Any number of habitat, ecological, and life-history variables can affect the detectability and capture probability of freshwater mussels (Strayer and Smith 2003; MacKenzie et al. 2006; Meador et al. 2011). This is especially true for species of conservation concern, which because of their rareness are difficult to detect. Nondetection of species occurrence is unavoidable and can be substantial, leading to erroneous assumptions about the occupancy of a site simply because of a species rarity (Gu and Swihart 2004; George et al. 2009). This error would then affect the decision to reintroduce a species or augment an existing population, especially when populations can persist for an extended period of time.
Mussel populations can increase in size after undetected improvements in water quality and habitat (Miller and Lynott 2006; Haag 2012). Whereas some rivers in North America have been surveyed at regular intervals for over a century (e.g., the Duck River in Tennessee), other river systems have either never been surveyed or haven't been surveyed in decades (FMCS 2016; Hubbs 2016). Species thought extinct or extirpated have been rediscovered after dedicated, targeted efforts to locate specimens or when sampling conditions have improved such that species are collected in rivers in which they haven't been documented in over 100 yr and were presumed extirpated (Randklev et al. 2012; K.S. Cummings, Illinois Natural History Survey, personal communication). For these reasons we recommend that adequate targeted surveys for controlled PAR candidates be conducted before initiating any actions for specific river basins.
What Are the Objectives and Protocols of Propagation or Reintroduction Efforts and How Will Program Success Be Evaluated?
Since the initial publication of a U.S. national strategy for the conservation of native freshwater mussels, programs to propagate freshwater mussels have rapidly increased in number (NNMCC 1998; FMCS 2016). Multiple federal, state, or university facilities in the U.S. are now propagating freshwater mussels and releasing an estimated 1 million or more juvenile mussels (Neves et al. 2007; Haag and Williams 2014). Propagation facilities include those that use recirculated river or pond water, or dechlorinated municipal water (O'Beirn et al. 1998; Beaty and Neves 2004; Mummert et al. 2006). In addition, there are programs that use in situ cages placed in rivers or compact recirculating systems (Barnhart 2005; Brady et al. 2011). Along with the variety of facilities and techniques available to produce freshwater mussels is the diversity of methods used to release propagules into the wild. Although the release of newly transformed juveniles or infested host fish has resulted in some success, albeit possibly circumstantial, the translocation of adults and release of laboratory-propagated subadults have been shown to be the most effective techniques (Thomas et al. 2010; Haag 2012; Carey et al. 2015). In reality, it does not matter which methods are used for propagation and release, but rather that the methods are refined, work for the species in question, and are documented.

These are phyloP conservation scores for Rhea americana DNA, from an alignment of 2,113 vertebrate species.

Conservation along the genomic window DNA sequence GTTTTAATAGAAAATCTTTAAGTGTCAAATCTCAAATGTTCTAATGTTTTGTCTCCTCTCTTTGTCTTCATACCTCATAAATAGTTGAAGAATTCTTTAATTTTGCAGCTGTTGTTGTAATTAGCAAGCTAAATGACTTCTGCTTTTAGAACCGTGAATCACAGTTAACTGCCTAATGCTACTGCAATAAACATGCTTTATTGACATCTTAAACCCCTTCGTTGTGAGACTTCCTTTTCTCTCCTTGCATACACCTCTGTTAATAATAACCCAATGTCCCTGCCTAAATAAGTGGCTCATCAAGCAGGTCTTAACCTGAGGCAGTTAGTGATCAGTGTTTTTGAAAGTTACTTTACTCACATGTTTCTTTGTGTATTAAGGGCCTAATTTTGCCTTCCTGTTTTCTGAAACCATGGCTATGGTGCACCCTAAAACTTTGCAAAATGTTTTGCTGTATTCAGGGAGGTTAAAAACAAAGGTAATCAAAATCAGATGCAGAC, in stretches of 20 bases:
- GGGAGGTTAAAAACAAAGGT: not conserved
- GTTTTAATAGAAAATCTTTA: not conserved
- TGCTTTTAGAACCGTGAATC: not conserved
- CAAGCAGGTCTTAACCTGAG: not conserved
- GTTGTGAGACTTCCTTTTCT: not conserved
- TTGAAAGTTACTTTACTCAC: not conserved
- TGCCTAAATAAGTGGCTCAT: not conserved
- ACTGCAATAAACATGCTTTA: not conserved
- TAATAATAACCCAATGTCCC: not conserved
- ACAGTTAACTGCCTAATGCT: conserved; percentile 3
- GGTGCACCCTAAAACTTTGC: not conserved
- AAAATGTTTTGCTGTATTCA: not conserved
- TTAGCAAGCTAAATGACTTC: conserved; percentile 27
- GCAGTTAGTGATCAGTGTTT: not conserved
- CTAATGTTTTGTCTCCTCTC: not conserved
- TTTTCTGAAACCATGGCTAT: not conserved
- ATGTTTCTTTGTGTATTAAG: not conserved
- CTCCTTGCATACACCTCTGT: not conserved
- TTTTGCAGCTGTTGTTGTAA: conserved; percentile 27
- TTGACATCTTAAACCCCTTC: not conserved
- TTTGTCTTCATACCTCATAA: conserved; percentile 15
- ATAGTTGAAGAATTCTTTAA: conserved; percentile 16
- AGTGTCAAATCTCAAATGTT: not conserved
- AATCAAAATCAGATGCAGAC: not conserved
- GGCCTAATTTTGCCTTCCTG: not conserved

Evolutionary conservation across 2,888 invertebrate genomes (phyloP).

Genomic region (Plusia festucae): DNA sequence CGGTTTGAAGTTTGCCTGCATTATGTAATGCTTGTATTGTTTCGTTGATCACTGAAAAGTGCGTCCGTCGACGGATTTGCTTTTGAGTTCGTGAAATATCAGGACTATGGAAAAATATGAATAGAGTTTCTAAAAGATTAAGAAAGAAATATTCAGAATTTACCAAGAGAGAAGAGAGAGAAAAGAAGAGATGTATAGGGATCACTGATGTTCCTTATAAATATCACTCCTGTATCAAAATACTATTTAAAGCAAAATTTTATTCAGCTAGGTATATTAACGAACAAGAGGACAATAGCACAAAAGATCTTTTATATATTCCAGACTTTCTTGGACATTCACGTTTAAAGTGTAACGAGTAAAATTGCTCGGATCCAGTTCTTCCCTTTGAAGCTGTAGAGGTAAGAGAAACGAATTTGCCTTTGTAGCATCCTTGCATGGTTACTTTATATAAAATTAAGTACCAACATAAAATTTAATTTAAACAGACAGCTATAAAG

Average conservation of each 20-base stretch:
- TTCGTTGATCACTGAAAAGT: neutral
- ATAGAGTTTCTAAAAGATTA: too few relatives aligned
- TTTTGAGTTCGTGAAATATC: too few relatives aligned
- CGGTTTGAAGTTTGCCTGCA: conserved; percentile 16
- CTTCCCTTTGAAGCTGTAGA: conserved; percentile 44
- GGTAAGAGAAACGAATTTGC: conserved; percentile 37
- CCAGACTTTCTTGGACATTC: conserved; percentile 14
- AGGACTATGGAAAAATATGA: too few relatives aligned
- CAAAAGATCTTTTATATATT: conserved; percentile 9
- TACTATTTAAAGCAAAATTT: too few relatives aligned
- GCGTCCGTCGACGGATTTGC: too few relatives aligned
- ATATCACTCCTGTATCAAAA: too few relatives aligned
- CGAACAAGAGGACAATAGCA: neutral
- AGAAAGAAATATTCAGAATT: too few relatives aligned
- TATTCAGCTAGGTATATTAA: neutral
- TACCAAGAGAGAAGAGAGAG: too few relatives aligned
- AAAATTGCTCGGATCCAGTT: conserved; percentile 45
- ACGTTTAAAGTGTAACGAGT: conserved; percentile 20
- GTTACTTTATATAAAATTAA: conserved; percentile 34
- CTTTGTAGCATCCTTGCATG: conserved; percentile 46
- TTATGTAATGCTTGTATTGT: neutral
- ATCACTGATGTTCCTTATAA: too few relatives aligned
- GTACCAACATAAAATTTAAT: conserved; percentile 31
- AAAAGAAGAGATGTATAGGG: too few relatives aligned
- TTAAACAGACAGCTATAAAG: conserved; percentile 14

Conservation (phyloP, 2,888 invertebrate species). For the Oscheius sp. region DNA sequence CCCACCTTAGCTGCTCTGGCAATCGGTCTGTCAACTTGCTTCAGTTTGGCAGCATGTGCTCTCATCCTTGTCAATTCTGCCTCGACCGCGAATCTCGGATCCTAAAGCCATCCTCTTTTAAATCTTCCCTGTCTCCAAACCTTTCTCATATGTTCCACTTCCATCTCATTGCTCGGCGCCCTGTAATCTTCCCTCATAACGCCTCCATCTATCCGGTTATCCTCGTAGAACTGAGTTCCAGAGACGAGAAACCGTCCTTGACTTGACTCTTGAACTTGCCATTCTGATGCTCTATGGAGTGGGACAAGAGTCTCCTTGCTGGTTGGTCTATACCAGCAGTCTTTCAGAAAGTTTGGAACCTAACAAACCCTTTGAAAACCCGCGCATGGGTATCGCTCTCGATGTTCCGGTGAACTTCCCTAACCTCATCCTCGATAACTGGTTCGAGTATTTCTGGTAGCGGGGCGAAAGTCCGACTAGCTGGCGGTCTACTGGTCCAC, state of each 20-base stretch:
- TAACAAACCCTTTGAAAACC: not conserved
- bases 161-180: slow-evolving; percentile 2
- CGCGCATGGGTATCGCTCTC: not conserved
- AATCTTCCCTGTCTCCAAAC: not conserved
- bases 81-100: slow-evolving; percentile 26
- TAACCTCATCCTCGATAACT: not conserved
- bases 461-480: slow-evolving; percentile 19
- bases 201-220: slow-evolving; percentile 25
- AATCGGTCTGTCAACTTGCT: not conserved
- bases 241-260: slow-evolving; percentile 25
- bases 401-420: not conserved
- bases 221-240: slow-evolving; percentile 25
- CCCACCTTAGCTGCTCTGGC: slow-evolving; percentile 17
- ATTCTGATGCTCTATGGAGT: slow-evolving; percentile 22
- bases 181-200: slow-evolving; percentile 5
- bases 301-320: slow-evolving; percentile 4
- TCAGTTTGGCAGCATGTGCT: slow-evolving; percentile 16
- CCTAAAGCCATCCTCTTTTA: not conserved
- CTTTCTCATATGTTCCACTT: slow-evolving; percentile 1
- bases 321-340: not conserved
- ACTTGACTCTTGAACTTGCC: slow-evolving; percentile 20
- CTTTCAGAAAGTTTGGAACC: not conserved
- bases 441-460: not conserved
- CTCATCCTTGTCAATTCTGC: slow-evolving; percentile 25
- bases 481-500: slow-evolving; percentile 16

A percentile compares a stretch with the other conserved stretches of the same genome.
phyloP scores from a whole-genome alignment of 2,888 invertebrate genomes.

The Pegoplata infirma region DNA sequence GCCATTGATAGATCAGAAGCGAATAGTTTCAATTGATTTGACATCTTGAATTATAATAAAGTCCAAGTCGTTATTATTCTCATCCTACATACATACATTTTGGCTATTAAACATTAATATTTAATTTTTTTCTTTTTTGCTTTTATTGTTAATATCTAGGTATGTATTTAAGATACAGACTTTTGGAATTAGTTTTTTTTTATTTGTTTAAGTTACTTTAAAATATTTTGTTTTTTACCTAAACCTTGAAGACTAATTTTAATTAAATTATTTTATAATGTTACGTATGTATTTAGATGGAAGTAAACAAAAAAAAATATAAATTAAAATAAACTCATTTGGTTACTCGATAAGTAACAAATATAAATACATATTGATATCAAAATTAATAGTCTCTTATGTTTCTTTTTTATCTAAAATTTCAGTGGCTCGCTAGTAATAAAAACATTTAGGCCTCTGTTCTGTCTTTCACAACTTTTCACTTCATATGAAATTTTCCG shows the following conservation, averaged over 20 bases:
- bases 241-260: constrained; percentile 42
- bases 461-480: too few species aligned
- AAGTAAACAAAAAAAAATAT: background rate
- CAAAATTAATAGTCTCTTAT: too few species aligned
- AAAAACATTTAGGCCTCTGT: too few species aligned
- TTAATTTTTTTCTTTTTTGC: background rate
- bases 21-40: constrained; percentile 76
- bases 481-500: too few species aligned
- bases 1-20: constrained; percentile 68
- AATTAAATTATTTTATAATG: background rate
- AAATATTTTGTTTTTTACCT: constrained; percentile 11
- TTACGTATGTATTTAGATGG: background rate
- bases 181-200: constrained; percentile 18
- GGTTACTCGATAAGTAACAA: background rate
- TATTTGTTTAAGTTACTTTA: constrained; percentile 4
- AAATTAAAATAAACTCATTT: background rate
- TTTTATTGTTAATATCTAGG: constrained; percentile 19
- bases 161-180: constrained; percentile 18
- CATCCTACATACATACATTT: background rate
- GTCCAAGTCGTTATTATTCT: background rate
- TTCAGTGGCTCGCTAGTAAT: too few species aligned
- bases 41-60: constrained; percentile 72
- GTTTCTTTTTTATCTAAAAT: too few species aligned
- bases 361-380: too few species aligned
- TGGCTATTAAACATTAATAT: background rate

Proposals to conduct controlled PAR should explicitly define what constitutes “success” of the actions. In practice, there are several intermediate and near-term hierarchical measures of success that are being used, such as releasing individuals, monitoring released individuals, and assessing growth and survival. Ultimately, however, because the primary purpose of controlled PAR is to establish viable, free-ranging, wild, self-sustaining populations, the action of releasing propagated mussels is in and of itself not a measure of success. Success of controlled PAR should be measured in terms of juvenile recruitment into an established population (Dodd and Seigel 1991; IUCN 1996; Thomas et al. 2010).
Monitoring of controlled PAR actions, when implemented with a scientific foundation, is paramount to documenting success of the effort (IUCN 1996; Jones et al. 2006; George et al. 2009; FMCS 2016). Monitoring should evaluate both acute and chronic effects of controlled PAR, including genetics, and, importantly, determine when the actions can be discontinued (Hard et al. 1992; Laikre et al. 2010; Jones et al. 2012). Depending on the age class released, species, nature of the stocking, and the monitoring approach, the probability of finding stocked freshwater mussels at a release site is often much greater than for fish or other mobile species (Waller et al. 1993). The design of any plan for monitoring stocked freshwater mussels should take into account the biology and life history of the species, what will be released (infested host fish, newly transformed juveniles, older juveniles), and how the release will be conducted. Because of the large variations in longevity, age to sexual maturity, and recruitment exhibited by freshwater mussels, monitoring efforts can, and likely should be, long term and quantitative to measure demographic information (Haag 2012; Lane et al. 2014; FMCS 2016).